Avoid hormone therapy. Data from the Women’s Health Initiative (WHI), a randomized controlled study, confirmed that postmenopausal women who used combined estrogen-progesterone hormone therapy (HT) had a 24 percent increased risk of breast cancer. In a more recent study, researchers at the University of California found that women who used combined HT for 15 years or longer had an 83 percent greater risk than women who never used it. For reasons that are not clearly understood, thinner women were at greater risk than the obese. According to the WHI study, there was no increased risk found with estrogen-only HT.
“If you feel you must take HT for menopausal symptoms, take the lowest dose for the shortest term possible,” advises Larissa A. Korde, MD, breast medical oncologist and epidemiologist at the Fred Hutchinson Cancer Research Center in Seattle.
Consider your family history. Your risk is higher if close relatives on either your mother’s or father’s side have had breast cancer. Knowing this may make you more diligent about regular screening and may guide some of your lifestyle choices. For example, although moderate alcohol consumption has been shown to be somewhat protective against heart disease, says Ballard-Barbash, “If I had a strong family history of breast cancer, I wouldn’t be drinking at all.” But it’s also wise to keep things in perspective: 70 to 80 percent of all women who get breast cancer do not have a family history of it.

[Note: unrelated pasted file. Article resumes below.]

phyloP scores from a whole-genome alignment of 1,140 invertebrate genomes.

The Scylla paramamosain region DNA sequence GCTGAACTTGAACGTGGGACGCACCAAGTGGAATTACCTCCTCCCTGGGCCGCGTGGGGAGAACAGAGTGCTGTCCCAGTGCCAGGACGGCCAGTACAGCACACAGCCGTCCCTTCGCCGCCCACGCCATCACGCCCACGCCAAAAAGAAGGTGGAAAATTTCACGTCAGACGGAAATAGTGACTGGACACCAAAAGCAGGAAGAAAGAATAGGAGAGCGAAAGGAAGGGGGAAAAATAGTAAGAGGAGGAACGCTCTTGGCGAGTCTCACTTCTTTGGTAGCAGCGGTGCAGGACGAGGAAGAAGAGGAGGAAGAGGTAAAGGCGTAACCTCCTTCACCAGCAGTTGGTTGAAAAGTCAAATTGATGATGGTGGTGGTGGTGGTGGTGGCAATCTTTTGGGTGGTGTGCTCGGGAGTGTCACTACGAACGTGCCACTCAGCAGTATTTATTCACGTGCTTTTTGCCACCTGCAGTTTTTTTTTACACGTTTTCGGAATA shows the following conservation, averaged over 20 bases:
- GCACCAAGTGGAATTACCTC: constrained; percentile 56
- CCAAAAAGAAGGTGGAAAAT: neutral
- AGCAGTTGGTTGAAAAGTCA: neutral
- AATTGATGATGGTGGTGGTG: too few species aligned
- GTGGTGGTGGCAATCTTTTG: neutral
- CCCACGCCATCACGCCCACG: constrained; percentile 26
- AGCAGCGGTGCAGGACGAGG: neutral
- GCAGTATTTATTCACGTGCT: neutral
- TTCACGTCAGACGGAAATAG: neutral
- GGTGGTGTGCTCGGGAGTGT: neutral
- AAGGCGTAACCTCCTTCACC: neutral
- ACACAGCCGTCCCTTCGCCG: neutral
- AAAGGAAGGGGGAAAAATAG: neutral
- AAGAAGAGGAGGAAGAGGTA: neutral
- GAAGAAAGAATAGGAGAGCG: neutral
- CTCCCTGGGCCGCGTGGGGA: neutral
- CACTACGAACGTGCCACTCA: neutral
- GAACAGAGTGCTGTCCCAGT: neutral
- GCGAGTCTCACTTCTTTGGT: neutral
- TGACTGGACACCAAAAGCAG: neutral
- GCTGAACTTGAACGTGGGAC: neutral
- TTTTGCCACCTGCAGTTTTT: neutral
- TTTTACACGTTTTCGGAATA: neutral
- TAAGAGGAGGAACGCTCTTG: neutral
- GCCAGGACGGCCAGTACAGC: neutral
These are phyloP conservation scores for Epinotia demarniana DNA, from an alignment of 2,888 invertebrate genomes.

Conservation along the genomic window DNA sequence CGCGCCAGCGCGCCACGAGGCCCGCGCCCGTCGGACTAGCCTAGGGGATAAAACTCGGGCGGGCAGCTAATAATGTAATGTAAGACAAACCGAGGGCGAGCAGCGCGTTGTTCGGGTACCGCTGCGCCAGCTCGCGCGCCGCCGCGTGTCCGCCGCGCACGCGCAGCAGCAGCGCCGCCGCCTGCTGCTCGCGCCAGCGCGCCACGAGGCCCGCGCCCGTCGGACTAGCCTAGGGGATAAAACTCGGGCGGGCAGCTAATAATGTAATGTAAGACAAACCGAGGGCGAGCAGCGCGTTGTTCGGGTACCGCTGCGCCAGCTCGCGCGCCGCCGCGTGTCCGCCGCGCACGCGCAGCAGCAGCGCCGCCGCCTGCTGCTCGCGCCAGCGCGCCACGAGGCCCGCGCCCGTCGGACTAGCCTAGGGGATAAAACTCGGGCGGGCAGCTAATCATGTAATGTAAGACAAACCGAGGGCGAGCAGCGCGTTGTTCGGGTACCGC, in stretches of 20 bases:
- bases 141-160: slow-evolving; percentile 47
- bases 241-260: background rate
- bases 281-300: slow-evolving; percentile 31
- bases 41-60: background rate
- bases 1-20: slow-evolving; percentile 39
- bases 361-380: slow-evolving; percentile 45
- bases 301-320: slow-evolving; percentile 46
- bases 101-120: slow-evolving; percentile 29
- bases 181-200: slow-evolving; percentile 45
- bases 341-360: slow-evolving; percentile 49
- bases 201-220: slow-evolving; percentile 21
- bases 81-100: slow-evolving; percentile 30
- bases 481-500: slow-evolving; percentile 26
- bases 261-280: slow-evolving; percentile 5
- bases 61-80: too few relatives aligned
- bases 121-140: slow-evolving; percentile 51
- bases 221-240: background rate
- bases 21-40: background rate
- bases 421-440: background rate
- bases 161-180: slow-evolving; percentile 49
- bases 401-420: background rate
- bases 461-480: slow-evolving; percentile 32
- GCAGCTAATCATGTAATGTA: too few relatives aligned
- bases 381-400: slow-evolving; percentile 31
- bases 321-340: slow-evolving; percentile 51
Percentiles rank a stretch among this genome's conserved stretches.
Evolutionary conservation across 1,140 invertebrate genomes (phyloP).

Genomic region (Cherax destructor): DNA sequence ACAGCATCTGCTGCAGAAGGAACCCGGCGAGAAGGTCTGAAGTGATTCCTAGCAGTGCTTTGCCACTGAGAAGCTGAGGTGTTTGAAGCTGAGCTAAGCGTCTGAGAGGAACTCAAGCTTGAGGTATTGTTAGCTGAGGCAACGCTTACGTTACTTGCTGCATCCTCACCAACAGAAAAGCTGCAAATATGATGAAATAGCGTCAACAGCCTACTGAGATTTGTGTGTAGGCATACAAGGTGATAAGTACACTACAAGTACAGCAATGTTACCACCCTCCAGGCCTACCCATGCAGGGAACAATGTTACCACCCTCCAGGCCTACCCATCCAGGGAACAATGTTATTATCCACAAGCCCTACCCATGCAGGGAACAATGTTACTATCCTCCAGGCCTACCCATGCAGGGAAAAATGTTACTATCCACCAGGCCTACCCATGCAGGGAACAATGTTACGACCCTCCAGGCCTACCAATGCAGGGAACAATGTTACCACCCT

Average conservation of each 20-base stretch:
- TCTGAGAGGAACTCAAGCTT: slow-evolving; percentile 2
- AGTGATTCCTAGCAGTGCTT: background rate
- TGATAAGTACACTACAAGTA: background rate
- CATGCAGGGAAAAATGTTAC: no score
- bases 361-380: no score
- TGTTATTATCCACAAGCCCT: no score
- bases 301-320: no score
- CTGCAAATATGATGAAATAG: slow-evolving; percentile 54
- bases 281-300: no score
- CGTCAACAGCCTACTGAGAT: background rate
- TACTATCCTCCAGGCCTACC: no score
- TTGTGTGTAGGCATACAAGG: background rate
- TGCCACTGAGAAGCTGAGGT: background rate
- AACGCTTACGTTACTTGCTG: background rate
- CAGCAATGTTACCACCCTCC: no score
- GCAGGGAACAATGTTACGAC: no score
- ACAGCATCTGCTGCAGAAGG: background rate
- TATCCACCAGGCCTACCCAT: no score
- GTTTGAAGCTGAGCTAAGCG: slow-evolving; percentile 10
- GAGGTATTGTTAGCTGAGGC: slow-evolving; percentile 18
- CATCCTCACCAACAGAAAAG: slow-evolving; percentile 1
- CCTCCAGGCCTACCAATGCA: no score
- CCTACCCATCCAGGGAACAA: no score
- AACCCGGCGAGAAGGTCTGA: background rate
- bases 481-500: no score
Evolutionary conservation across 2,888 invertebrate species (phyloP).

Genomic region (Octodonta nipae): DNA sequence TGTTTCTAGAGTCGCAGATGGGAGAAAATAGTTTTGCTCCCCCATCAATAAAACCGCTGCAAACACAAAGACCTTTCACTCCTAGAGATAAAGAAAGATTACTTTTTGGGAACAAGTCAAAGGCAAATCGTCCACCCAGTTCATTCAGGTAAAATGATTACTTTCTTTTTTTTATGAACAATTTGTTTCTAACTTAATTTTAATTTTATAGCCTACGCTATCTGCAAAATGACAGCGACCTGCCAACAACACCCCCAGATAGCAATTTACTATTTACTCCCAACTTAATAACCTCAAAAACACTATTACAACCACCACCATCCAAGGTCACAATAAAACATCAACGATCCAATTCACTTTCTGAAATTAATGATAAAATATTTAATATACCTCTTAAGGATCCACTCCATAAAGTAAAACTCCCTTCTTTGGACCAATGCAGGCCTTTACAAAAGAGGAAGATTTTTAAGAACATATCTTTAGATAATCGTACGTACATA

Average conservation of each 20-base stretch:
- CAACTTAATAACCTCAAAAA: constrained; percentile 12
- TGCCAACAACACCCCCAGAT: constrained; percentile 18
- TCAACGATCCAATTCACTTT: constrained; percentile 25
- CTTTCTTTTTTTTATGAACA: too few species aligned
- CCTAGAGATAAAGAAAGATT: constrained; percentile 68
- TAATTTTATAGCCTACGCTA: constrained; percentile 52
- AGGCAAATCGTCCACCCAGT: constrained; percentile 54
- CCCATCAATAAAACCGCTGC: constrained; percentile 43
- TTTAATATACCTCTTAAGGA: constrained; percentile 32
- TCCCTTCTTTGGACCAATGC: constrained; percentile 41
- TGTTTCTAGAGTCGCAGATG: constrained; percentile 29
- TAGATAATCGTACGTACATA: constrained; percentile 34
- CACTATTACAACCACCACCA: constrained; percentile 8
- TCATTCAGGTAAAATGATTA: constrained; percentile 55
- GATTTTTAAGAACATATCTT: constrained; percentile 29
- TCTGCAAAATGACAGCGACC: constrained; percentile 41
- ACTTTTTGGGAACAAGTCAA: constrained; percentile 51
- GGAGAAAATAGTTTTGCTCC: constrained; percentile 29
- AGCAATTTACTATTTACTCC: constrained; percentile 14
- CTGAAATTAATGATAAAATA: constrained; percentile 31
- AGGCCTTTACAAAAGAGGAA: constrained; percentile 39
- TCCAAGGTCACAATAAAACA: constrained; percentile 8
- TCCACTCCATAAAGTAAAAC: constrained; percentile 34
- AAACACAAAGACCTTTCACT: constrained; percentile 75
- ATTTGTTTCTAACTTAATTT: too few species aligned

What about Genetic Testing?
If you have a significant family history of breast cancer, you might want to consider getting a blood test to determine if you have inherited a mutated gene that can boost risk dramatically. Genetic testing may be advised for women who have a strong family history of breast and/or ovarian cancer or who carry a BRCA gene mutation. Genetic counseling with a trained health care professional will help you understand the risks and benefits of the test and if it’s right for you. Keep in mind that inherited gene mutations are responsible for only about 1 in 10 breast cancers. Genetic tests vary in cost, are not always covered by insurance, and do not provide definitive answers about when or if you will get breast cancer, even if you do have a “bad” gene.
Other lifestyle factors that may have some impact on breast cancer, but for which the jury is still out, include: